Baseline Hearing Screens

Baseline Hearing Tests and Noise-Induced Hearing Loss

A hearing test can usually identify whether hearing loss is the result of noise-induced hearing loss (NIHL). Our ear canals are like passive equalizers that naturally accentuate around 3 kHz and 6 kHz. These are the frequencies where human speech is most pronounced. Because our ear canals naturally increase the volume at these frequencies, they are the most likely to suffer hearing loss when we encounter dangerously loud sound levels. 

If your hearing test shows more hearing loss at 3 and 6 kHz than other frequencies, it is likely that noise exposure is the cause of that hearing loss. While NIHL seemed to be on the decline at the turn of the millennium, it is on the rise again today. Already, 10% of millennials have hearing loss, and 17% of Gen-Z’ers have it. 

This is especially troubling since Gen-Z is the younger generation. Why are we seeing this increase in hearing loss? It’s not exactly clear, but there are a number of likely culprits:

Whatever the cause may be, it’s time to put a stop to NIHL! Baseline hearing tests are an important part of doing that. By getting a baseline hearing test, you can identify your hearing ability at that time. Then, by getting regular hearing tests, your audiologist can compare your new test to your previous tests and identify whether you are adequately protecting your hearing.

Baseline Hearing Tests and Complete Audiometric Hearing Tests

A baseline hearing test is only helpful if you come in for regular hearing tests. The Better Hearing Institute, a non-profit organization, recommends getting a hearing test once every decade until age 50, and once every three years after that.

Those in higher-risk professions or with a medical history indicating a higher risk should be tested more frequently. The best way to ensure that hearing loss can be prevented effectively is to get a hearing test once a year.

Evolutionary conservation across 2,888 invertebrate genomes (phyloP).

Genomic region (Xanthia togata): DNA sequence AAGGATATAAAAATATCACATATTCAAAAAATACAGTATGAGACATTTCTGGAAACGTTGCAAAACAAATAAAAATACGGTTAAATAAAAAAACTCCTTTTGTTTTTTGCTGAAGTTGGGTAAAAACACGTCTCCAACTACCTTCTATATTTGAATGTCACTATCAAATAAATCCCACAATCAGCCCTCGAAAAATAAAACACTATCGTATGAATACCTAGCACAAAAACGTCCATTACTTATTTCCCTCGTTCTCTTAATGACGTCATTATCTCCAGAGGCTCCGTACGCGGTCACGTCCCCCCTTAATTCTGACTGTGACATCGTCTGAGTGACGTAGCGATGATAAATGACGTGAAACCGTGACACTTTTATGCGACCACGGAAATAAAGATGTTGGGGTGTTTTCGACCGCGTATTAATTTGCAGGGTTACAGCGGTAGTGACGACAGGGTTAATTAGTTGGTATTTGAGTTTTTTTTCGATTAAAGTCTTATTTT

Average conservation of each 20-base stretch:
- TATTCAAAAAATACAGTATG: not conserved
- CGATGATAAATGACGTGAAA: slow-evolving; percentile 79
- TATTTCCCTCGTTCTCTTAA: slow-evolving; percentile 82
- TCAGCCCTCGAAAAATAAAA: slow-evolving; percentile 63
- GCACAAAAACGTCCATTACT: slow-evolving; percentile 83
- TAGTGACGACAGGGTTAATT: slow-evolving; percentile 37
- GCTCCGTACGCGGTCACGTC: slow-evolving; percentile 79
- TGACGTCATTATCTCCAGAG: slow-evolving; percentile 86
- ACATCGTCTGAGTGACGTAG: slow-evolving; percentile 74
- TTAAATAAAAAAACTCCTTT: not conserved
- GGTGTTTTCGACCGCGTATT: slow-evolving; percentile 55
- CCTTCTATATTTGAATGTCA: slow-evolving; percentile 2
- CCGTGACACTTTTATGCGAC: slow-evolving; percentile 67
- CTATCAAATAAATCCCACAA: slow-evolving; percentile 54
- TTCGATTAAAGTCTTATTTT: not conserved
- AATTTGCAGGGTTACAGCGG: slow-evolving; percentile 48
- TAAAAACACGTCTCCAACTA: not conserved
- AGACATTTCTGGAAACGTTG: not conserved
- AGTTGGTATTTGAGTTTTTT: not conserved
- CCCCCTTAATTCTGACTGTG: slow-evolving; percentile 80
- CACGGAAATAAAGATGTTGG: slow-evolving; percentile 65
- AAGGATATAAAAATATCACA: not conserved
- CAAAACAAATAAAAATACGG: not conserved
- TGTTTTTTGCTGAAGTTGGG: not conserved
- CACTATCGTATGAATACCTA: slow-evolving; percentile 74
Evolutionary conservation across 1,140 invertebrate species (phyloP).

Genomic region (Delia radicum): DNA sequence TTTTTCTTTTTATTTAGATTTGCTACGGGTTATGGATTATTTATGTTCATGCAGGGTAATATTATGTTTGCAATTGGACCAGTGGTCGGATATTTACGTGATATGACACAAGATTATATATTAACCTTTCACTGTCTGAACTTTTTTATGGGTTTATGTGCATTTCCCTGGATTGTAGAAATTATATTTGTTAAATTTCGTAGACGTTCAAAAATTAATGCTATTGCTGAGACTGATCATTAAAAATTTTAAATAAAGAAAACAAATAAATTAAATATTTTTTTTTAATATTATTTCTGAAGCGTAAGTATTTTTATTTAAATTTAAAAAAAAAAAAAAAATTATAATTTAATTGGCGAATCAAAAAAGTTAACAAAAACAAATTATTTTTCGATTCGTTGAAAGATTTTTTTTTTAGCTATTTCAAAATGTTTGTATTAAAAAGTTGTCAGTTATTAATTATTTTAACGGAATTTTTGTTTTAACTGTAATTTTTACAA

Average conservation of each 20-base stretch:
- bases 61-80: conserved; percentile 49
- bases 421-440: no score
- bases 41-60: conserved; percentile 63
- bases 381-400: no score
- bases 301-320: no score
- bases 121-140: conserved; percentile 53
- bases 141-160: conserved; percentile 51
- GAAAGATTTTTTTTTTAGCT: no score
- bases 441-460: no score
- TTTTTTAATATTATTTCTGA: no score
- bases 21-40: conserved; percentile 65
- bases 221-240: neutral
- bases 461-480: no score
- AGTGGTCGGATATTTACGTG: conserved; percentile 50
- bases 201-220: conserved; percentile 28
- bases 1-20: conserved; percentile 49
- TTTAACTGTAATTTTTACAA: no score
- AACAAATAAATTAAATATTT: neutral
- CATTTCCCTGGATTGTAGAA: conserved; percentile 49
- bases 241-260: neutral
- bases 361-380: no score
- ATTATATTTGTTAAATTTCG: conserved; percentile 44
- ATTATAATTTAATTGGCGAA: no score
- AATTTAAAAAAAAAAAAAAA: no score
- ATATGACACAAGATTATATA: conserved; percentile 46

Noise-induced hearing loss (NIHL) can be caused by about 8 hours of exposure to sound levels averaging 85 dBA (decibels A-weighted). 85 dBA is about the level produced by a gas-powered lawnmower. If you are exposed to noise reaching 85 dBA at your place of employment, your employer is required to provide a baseline hearing screening as well as annual hearing screenings.

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An Elderly Man Getting An Auditory Test

By getting a hearing test once a year, your audiologist can compare your new tests to your previous tests and make sure that you are not accidentally incurring hearing loss.

As we all know, there is no cure for sensorineural hearing loss (the broader category containing NIHL, age-related hearing loss, and most other types of hearing loss). Prevention is the only way to make sure that you can hear your best for as long as possible.

If hearing loss does become an issue, a treatment plan involving hearing aids is the best way to ensure that hearing loss does not cause undue changes to your lifestyle and overall health and well-being. Untreated hearing loss brings with it a host of complications that can be avoided simply by wearing hearing aids, so it’s important to start wearing them as soon as a hearing issue is identified. Mild hearing loss is defined as 20- or 25–40 dBHL (decibels hearing level) of hearing loss, and should be treated with hearing aids.

By getting a hearing test once a year, your audiologist can compare your new tests to your previous tests and make sure that you are not accidentally incurring hearing loss. As we all know, there is no cure for sensorineural hearing loss (the broader category containing NIHL, age-related hearing loss, and most other types of hearing loss). Prevention is the only way to make sure that you can hear your best for as long as possible.

If hearing loss does become an issue, a treatment plan involving hearing aids is the best way to ensure that hearing loss does not cause undue changes to your lifestyle and overall health and well-being. Untreated hearing loss brings with it a host of complications that can be avoided simply by wearing hearing aids, so it’s important to start wearing them as soon as a hearing issue is identified. Mild hearing loss is defined as 20- or 25–40 dBHL (decibels hearing level) of hearing loss, and should be treated with hearing aids.